Monday, December 24, 2007

Mike and I flew across the lake yesterday. From the helicopter, we got a great view of one of the glaciers that comes into the valley! Glaciers are huge expanses of ice made from layers of snow. When more snow falls onto the top, the bottom layers of snow are smooshed into very thick ice. So the result is a big, thick hunk of ice on top of the ground. Glaciers move like very slow rivers and scrape the land below them. Over very long periods of time, they can carve out hills and lakes. Over 10,000 years ago, a lot more of Earth was covered in glaciers, because it was colder. The Great Lakes were formed by glaciers from the last ice age. Glaciers still cover a lot of land in the colder regions of Earth today, such as Antarctica. Chunks of them sometimes fall off into the ocean, making icebergs.

The glacier in the picture is Commonwealth Glacier.

Glaciers grow when it snows and rains on them. They also melt, letting out water for streams and lakes. You can see a small stream coming off towards the left in front of the Commonwealth Glacier. If a glacier melts fast, a lot of water is released. When a glacier is "retreating", that means it is melting faster than it's growing. The glacier is getting smaller, which means more land is uncovered. If you're standing on the ground, it looks like the glacier is backing up. However, that's not actually the case. It's just shrinking! Glaciers shrink very slowly, maybe an inch or so per year. But, glaciers are huge. Two inches off the entire edge of a huge glacier is still a lot of water being released!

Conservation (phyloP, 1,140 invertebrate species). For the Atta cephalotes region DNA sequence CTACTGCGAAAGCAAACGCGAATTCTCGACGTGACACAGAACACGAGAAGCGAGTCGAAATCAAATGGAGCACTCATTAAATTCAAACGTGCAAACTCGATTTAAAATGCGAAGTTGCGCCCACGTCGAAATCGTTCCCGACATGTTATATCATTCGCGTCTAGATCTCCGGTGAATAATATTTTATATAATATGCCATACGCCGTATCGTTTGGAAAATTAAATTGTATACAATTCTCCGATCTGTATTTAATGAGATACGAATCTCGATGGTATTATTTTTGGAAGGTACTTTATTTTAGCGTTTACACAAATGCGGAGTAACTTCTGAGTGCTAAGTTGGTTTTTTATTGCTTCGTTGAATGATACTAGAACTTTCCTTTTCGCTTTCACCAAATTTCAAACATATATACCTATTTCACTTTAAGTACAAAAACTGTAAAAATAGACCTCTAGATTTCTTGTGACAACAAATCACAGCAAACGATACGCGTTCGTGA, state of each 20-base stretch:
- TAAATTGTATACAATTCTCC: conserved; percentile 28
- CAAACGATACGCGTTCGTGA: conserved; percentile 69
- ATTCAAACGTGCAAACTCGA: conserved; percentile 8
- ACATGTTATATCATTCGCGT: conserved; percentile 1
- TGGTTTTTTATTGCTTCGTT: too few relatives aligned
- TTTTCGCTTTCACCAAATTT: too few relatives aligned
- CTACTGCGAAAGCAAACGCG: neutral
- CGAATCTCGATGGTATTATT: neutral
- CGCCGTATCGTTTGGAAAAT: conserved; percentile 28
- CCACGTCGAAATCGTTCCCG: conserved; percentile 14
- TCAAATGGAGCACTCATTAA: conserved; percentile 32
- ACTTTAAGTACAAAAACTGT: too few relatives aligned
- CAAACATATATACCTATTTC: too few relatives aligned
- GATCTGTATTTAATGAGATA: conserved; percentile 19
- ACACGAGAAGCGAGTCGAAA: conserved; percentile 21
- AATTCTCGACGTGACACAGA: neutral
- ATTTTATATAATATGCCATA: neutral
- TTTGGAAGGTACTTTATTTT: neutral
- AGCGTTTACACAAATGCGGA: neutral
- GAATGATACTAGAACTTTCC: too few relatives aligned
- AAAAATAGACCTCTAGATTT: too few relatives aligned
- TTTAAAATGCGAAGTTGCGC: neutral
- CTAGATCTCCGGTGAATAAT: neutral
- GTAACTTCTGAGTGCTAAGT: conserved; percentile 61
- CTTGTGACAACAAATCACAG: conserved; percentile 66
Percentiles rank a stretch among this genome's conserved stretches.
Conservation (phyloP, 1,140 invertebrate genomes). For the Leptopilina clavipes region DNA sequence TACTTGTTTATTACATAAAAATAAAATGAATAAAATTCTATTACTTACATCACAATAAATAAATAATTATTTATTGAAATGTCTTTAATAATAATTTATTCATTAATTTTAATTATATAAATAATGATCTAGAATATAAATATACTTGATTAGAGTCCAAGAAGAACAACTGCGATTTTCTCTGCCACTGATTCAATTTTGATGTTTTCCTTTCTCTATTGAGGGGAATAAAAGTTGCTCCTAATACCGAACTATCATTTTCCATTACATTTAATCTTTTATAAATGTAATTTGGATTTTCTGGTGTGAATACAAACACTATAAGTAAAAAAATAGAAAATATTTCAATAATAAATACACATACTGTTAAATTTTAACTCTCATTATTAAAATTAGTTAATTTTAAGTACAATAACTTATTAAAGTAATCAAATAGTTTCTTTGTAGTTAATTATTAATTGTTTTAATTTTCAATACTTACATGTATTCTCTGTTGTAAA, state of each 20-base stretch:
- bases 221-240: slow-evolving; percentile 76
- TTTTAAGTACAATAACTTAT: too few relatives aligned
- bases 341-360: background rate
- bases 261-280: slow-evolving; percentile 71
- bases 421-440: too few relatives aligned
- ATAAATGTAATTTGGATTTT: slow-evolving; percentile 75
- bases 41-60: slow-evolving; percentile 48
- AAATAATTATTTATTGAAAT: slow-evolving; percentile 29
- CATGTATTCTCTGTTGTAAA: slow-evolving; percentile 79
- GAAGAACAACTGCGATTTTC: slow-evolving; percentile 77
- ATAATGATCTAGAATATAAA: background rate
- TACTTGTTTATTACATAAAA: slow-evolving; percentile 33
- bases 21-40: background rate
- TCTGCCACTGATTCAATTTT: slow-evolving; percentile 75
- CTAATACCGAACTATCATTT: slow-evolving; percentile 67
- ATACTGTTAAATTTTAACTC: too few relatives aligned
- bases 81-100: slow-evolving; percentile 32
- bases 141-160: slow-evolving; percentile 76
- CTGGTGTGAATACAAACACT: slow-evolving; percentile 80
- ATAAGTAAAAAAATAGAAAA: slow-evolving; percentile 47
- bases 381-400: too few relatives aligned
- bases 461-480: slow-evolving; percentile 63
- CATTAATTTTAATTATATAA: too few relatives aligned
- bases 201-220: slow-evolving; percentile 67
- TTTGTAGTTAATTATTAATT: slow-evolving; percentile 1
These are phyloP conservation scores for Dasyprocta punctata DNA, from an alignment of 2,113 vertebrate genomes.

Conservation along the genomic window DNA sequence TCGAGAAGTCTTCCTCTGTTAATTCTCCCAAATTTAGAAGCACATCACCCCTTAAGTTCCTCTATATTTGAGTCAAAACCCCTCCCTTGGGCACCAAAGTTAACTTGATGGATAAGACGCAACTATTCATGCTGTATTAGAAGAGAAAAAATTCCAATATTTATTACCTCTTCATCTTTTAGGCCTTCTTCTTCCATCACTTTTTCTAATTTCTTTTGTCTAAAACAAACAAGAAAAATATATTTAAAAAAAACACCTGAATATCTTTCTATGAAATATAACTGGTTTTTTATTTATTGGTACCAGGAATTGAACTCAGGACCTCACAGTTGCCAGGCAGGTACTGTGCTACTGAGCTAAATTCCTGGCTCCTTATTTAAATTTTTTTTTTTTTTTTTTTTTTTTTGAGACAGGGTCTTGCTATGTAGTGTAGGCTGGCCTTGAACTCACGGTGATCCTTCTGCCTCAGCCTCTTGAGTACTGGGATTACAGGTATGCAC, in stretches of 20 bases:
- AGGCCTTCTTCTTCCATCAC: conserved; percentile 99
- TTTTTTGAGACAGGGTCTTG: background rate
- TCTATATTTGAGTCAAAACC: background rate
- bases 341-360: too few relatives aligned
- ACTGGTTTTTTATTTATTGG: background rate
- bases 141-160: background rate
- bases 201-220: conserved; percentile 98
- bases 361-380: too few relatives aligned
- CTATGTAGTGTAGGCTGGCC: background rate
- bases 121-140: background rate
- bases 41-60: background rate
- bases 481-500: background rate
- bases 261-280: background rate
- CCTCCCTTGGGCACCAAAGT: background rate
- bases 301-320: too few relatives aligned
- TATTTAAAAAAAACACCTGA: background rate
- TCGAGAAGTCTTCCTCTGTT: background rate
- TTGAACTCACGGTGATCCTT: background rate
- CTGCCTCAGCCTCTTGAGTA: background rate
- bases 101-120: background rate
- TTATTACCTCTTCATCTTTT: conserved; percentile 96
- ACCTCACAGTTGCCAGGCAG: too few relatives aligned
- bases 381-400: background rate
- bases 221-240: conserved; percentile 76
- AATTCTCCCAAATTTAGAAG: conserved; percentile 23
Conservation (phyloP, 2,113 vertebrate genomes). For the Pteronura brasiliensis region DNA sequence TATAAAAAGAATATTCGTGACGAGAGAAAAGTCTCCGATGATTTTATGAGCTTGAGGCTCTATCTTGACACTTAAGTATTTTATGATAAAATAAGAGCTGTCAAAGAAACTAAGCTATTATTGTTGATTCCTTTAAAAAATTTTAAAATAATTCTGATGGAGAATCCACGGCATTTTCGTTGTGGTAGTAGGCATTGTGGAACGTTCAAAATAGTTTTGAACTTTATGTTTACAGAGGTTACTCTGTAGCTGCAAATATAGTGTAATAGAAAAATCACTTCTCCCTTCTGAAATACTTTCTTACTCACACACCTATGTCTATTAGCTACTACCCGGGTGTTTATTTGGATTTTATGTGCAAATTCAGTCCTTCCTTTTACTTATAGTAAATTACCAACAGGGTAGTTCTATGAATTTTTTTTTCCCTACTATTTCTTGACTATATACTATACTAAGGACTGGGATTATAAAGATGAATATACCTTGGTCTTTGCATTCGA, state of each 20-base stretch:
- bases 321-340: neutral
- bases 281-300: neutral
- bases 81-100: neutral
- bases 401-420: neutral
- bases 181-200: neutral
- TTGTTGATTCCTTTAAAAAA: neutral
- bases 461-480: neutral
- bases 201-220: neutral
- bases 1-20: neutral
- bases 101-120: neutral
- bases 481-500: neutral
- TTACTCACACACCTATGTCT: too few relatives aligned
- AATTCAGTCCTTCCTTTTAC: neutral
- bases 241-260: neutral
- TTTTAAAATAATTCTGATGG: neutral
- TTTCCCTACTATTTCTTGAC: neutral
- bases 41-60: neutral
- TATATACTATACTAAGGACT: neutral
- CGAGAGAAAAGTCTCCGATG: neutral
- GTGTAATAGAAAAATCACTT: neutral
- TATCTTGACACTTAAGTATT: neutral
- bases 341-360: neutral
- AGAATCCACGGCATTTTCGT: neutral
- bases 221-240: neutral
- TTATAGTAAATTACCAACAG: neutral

Many scientists are concerned that, as the planet warms, glaciers will melt faster. This will release too much water into the oceans, causing ocean levels to rise. There are a lot of cities on the coasts of every country. If the water rises too much, they will be flooded! At a museum in New Zealand, I learned that the predicted change in ocean level would flood Christchurch. Only the steeple of the cathedral in their city would be above water! Melting glaciers is just one of the many reasons that people are trying to stop global warming.
On another note, check out the new arrival! My "nephew" Henry was born in Georgia while I was in New Zealand. He is almost two weeks old now. I can't wait to meet him!